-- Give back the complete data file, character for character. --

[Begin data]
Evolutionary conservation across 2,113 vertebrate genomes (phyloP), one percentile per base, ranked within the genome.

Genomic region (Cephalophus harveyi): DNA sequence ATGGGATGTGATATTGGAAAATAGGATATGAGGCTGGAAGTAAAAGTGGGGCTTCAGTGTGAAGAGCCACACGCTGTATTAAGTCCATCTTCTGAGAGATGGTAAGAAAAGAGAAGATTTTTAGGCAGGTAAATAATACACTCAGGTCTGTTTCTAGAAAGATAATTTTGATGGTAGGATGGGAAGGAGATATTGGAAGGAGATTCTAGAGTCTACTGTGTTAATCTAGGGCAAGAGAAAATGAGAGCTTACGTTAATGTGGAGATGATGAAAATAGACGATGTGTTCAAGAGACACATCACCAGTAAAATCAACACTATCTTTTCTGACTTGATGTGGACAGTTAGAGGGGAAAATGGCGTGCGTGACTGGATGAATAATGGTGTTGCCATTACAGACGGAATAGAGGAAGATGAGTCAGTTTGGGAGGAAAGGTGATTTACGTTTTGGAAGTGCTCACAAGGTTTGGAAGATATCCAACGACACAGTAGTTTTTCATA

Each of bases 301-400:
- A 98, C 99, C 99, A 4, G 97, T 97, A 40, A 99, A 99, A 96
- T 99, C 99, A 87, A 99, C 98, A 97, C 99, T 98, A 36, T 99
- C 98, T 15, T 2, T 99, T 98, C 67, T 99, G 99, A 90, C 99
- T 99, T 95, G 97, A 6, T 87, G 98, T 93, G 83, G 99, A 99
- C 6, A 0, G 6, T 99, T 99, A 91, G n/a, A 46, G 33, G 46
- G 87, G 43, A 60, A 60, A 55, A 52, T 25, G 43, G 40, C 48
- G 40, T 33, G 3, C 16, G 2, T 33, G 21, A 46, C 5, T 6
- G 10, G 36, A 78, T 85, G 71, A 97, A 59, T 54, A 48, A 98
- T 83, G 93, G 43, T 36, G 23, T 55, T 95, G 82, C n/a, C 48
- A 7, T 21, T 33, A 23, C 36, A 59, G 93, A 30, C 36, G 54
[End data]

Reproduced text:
Evolutionary conservation across 2,113 vertebrate genomes (phyloP), one percentile per base, ranked within the genome.

Genomic region (Cephalophus harveyi): DNA sequence ATGGGATGTGATATTGGAAAATAGGATATGAGGCTGGAAGTAAAAGTGGGGCTTCAGTGTGAAGAGCCACACGCTGTATTAAGTCCATCTTCTGAGAGATGGTAAGAAAAGAGAAGATTTTTAGGCAGGTAAATAATACACTCAGGTCTGTTTCTAGAAAGATAATTTTGATGGTAGGATGGGAAGGAGATATTGGAAGGAGATTCTAGAGTCTACTGTGTTAATCTAGGGCAAGAGAAAATGAGAGCTTACGTTAATGTGGAGATGATGAAAATAGACGATGTGTTCAAGAGACACATCACCAGTAAAATCAACACTATCTTTTCTGACTTGATGTGGACAGTTAGAGGGGAAAATGGCGTGCGTGACTGGATGAATAATGGTGTTGCCATTACAGACGGAATAGAGGAAGATGAGTCAGTTTGGGAGGAAAGGTGATTTACGTTTTGGAAGTGCTCACAAGGTTTGGAAGATATCCAACGACACAGTAGTTTTTCATA

Each of bases 301-400:
- A 98, C 99, C 99, A 4, G 97, T 97, A 40, A 99, A 99, A 96
- T 99, C 99, A 87, A 99, C 98, A 97, C 99, T 98, A 36, T 99
- C 98, T 15, T 2, T 99, T 98, C 67, T 99, G 99, A 90, C 99
- T 99, T 95, G 97, A 6, T 87, G 98, T 93, G 83, G 99, A 99
- C 6, A 0, G 6, T 99, T 99, A 91, G n/a, A 46, G 33, G 46
- G 87, G 43, A 60, A 60, A 55, A 52, T 25, G 43, G 40, C 48
- G 40, T 33, G 3, C 16, G 2, T 33, G 21, A 46, C 5, T 6
- G 10, G 36, A 78, T 85, G 71, A 97, A 59, T 54, A 48, A 98
- T 83, G 93, G 43, T 36, G 23, T 55, T 95, G 82, C n/a, C 48
- A 7, T 21, T 33, A 23, C 36, A 59, G 93, A 30, C 36, G 54